Village to Reroute Spring Creek with DNR Grant
A portion of a new $300,000 grant will be used to reroute the creek because the parking lot it runs beneath is crumbling.
The Department of Natural Resources recently awarded Sussex with a $300,000 grant to be spent on various storm water projects, one of which is rerouting Spring Creek, an ongoing problem in Sussex.
The creek flows south through a 470-foot-long pipe beneath M&M Restaurant's parking lot, emptying on the south end of Main Street. The cost of repairing the pipe was previously estimated between $154,000 - $241,000 in July, and that's without the cost of road construction.
Village Administrator Jeremy Smith said the DNR grant is a matching fund, meaning taxpayers will be contributing to construction costs, but the project is something that, by law, needs to be done.
"In the 1950s, Spring Creek was put into a pipe privately," Smith said. "Times were different bank then. But now that pipe is failing, and the DNR says it needs to be opened back up and rerouted. We don't have the exact route selected at this point, but it will be a part of the Main Street project."
"In the 1950s, Spring Creek was put into a pipe privately. Times were different bank then."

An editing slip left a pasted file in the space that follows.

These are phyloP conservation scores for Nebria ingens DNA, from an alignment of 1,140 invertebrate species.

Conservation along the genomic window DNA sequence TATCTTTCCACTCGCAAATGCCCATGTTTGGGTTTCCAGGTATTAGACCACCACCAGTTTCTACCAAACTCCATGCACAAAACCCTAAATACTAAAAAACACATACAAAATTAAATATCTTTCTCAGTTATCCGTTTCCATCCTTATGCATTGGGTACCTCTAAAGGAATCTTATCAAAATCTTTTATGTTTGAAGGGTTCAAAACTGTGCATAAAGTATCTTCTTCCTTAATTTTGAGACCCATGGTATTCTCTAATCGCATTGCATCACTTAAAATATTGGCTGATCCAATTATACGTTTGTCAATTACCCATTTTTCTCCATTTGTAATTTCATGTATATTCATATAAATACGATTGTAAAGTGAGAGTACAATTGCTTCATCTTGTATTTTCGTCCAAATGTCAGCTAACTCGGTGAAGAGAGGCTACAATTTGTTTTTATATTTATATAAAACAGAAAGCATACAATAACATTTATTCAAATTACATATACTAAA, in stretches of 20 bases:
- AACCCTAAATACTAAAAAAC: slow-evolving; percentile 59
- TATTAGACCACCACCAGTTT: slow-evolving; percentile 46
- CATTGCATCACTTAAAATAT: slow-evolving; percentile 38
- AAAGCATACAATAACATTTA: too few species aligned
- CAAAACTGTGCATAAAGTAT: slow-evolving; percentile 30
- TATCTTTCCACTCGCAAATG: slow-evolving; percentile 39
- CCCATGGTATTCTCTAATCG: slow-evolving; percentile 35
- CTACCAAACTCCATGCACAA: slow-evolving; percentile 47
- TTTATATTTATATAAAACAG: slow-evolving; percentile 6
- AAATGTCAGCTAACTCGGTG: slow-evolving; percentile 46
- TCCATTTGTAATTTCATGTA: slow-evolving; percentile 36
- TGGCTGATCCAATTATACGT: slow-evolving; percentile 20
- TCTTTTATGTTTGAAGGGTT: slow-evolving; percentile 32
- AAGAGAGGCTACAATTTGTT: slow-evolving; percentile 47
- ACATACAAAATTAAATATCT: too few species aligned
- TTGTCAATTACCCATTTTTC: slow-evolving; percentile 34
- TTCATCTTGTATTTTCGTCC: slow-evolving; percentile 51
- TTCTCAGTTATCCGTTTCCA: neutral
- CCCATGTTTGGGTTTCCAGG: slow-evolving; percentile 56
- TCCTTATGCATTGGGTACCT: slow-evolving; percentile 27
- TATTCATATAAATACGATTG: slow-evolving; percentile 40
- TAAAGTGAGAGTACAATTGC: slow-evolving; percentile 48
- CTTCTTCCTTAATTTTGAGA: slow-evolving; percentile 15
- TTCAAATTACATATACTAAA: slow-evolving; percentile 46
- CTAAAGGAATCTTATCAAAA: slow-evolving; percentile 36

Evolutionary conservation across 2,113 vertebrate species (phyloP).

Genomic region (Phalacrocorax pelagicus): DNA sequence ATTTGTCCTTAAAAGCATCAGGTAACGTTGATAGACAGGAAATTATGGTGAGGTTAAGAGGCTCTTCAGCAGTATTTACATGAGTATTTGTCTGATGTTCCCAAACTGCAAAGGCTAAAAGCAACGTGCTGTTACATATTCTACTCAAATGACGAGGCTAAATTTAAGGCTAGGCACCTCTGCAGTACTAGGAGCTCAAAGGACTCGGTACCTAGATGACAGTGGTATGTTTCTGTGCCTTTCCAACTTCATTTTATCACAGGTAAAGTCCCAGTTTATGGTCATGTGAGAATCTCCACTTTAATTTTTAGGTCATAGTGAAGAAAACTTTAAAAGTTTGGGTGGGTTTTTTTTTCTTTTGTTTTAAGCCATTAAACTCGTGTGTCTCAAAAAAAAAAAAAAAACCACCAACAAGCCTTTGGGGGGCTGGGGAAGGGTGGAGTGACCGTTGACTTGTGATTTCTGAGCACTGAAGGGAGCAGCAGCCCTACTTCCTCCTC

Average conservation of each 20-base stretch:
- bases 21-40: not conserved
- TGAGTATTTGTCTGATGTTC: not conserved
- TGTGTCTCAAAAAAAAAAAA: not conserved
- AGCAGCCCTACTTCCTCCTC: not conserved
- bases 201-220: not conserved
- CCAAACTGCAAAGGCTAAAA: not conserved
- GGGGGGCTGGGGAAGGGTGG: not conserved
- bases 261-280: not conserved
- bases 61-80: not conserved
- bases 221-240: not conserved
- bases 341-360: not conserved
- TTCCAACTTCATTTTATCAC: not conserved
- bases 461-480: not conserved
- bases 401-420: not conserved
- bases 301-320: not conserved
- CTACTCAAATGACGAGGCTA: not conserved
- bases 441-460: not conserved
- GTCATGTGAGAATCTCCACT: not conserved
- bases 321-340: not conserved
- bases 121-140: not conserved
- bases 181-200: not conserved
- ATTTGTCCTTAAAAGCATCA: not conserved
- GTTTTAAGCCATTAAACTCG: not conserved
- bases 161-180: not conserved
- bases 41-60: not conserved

The reconstruction and redesign of Main Street is slated to begin in 2015, and if the creek was rerouted then, Sussex could piggyback on costs already associated with tearing up that portion of the road.
Village officials are currently juggling two ideas for rerouting the creek which would affect either NAPA Auto Parts or M&M Restaurant, according to the Sussex Sun. However, Village Trustee Jason Wegner told village administrators in July that he doesn't like the plan to run the creek behind NAPA Auto Parts because it doesn't address flooding issues.
“It just seems that there’s going to be an unnatural turn in the (creek),” he said. “I’m afraid that if we put a sharp turn in the (creek), we’re going to end up with the same situation as before where we end up with potential flooding issues.”
Smith said village officials won't have to begin thinking about specifics for the plan for a couple years yet.